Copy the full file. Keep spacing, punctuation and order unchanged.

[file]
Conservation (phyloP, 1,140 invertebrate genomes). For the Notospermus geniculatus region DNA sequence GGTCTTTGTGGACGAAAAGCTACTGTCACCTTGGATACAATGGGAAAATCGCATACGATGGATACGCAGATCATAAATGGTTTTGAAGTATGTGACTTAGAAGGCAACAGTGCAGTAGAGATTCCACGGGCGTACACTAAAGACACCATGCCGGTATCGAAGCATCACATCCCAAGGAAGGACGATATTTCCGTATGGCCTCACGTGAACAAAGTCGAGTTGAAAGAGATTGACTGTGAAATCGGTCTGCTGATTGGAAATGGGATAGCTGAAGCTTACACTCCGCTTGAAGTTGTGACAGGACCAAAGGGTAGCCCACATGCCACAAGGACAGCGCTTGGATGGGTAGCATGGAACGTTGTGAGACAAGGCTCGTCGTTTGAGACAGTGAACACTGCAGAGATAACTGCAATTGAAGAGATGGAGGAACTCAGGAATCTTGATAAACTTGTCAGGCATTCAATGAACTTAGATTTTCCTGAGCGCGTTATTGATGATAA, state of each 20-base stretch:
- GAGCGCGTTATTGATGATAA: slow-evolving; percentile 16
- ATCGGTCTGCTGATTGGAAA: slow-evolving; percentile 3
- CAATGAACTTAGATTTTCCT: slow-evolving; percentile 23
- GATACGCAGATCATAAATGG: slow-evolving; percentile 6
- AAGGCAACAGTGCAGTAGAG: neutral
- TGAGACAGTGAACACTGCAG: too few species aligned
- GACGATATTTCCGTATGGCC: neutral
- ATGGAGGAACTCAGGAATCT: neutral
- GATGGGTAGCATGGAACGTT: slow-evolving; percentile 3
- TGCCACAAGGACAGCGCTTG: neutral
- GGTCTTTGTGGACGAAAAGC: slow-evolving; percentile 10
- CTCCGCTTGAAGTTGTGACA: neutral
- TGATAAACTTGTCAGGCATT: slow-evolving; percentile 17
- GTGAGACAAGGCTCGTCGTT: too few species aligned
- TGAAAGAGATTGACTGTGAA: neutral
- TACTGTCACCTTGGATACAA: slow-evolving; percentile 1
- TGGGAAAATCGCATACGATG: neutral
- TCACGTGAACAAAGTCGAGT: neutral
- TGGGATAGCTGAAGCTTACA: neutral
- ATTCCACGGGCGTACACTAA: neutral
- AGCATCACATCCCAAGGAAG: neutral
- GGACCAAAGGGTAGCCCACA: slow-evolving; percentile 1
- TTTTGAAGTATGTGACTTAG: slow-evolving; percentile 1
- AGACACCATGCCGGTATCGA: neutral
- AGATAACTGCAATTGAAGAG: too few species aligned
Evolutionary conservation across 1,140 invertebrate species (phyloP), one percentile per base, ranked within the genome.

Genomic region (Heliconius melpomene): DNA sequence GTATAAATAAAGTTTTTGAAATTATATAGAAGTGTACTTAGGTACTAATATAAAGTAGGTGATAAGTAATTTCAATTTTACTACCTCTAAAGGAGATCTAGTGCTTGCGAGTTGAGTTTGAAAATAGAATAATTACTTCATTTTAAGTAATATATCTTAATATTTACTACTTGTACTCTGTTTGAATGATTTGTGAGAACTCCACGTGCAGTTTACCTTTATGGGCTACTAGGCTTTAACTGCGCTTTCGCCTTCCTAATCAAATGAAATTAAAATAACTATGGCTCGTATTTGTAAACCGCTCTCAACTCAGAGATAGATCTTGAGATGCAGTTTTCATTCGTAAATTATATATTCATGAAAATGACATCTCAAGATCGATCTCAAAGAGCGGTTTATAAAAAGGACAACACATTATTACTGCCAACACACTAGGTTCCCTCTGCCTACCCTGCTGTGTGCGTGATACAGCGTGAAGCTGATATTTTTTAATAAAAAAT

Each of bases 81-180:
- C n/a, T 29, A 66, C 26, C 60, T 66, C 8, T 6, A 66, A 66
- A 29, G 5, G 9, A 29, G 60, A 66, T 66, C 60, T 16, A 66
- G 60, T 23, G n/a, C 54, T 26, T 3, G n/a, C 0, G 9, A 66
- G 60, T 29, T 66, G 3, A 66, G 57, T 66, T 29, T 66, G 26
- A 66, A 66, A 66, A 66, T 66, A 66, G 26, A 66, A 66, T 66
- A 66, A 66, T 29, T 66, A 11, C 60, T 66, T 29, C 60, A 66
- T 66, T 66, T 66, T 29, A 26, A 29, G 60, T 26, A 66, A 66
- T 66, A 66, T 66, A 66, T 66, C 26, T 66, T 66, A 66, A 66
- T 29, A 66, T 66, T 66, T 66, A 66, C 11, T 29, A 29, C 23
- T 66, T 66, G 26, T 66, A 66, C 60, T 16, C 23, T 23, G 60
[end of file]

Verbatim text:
Conservation (phyloP, 1,140 invertebrate genomes). For the Notospermus geniculatus region DNA sequence GGTCTTTGTGGACGAAAAGCTACTGTCACCTTGGATACAATGGGAAAATCGCATACGATGGATACGCAGATCATAAATGGTTTTGAAGTATGTGACTTAGAAGGCAACAGTGCAGTAGAGATTCCACGGGCGTACACTAAAGACACCATGCCGGTATCGAAGCATCACATCCCAAGGAAGGACGATATTTCCGTATGGCCTCACGTGAACAAAGTCGAGTTGAAAGAGATTGACTGTGAAATCGGTCTGCTGATTGGAAATGGGATAGCTGAAGCTTACACTCCGCTTGAAGTTGTGACAGGACCAAAGGGTAGCCCACATGCCACAAGGACAGCGCTTGGATGGGTAGCATGGAACGTTGTGAGACAAGGCTCGTCGTTTGAGACAGTGAACACTGCAGAGATAACTGCAATTGAAGAGATGGAGGAACTCAGGAATCTTGATAAACTTGTCAGGCATTCAATGAACTTAGATTTTCCTGAGCGCGTTATTGATGATAA, state of each 20-base stretch:
- GAGCGCGTTATTGATGATAA: slow-evolving; percentile 16
- ATCGGTCTGCTGATTGGAAA: slow-evolving; percentile 3
- CAATGAACTTAGATTTTCCT: slow-evolving; percentile 23
- GATACGCAGATCATAAATGG: slow-evolving; percentile 6
- AAGGCAACAGTGCAGTAGAG: neutral
- TGAGACAGTGAACACTGCAG: too few species aligned
- GACGATATTTCCGTATGGCC: neutral
- ATGGAGGAACTCAGGAATCT: neutral
- GATGGGTAGCATGGAACGTT: slow-evolving; percentile 3
- TGCCACAAGGACAGCGCTTG: neutral
- GGTCTTTGTGGACGAAAAGC: slow-evolving; percentile 10
- CTCCGCTTGAAGTTGTGACA: neutral
- TGATAAACTTGTCAGGCATT: slow-evolving; percentile 17
- GTGAGACAAGGCTCGTCGTT: too few species aligned
- TGAAAGAGATTGACTGTGAA: neutral
- TACTGTCACCTTGGATACAA: slow-evolving; percentile 1
- TGGGAAAATCGCATACGATG: neutral
- TCACGTGAACAAAGTCGAGT: neutral
- TGGGATAGCTGAAGCTTACA: neutral
- ATTCCACGGGCGTACACTAA: neutral
- AGCATCACATCCCAAGGAAG: neutral
- GGACCAAAGGGTAGCCCACA: slow-evolving; percentile 1
- TTTTGAAGTATGTGACTTAG: slow-evolving; percentile 1
- AGACACCATGCCGGTATCGA: neutral
- AGATAACTGCAATTGAAGAG: too few species aligned
Evolutionary conservation across 1,140 invertebrate species (phyloP), one percentile per base, ranked within the genome.

Genomic region (Heliconius melpomene): DNA sequence GTATAAATAAAGTTTTTGAAATTATATAGAAGTGTACTTAGGTACTAATATAAAGTAGGTGATAAGTAATTTCAATTTTACTACCTCTAAAGGAGATCTAGTGCTTGCGAGTTGAGTTTGAAAATAGAATAATTACTTCATTTTAAGTAATATATCTTAATATTTACTACTTGTACTCTGTTTGAATGATTTGTGAGAACTCCACGTGCAGTTTACCTTTATGGGCTACTAGGCTTTAACTGCGCTTTCGCCTTCCTAATCAAATGAAATTAAAATAACTATGGCTCGTATTTGTAAACCGCTCTCAACTCAGAGATAGATCTTGAGATGCAGTTTTCATTCGTAAATTATATATTCATGAAAATGACATCTCAAGATCGATCTCAAAGAGCGGTTTATAAAAAGGACAACACATTATTACTGCCAACACACTAGGTTCCCTCTGCCTACCCTGCTGTGTGCGTGATACAGCGTGAAGCTGATATTTTTTAATAAAAAAT

Each of bases 81-180:
- C n/a, T 29, A 66, C 26, C 60, T 66, C 8, T 6, A 66, A 66
- A 29, G 5, G 9, A 29, G 60, A 66, T 66, C 60, T 16, A 66
- G 60, T 23, G n/a, C 54, T 26, T 3, G n/a, C 0, G 9, A 66
- G 60, T 29, T 66, G 3, A 66, G 57, T 66, T 29, T 66, G 26
- A 66, A 66, A 66, A 66, T 66, A 66, G 26, A 66, A 66, T 66
- A 66, A 66, T 29, T 66, A 11, C 60, T 66, T 29, C 60, A 66
- T 66, T 66, T 66, T 29, A 26, A 29, G 60, T 26, A 66, A 66
- T 66, A 66, T 66, A 66, T 66, C 26, T 66, T 66, A 66, A 66
- T 29, A 66, T 66, T 66, T 66, A 66, C 11, T 29, A 29, C 23
- T 66, T 66, G 26, T 66, A 66, C 60, T 16, C 23, T 23, G 60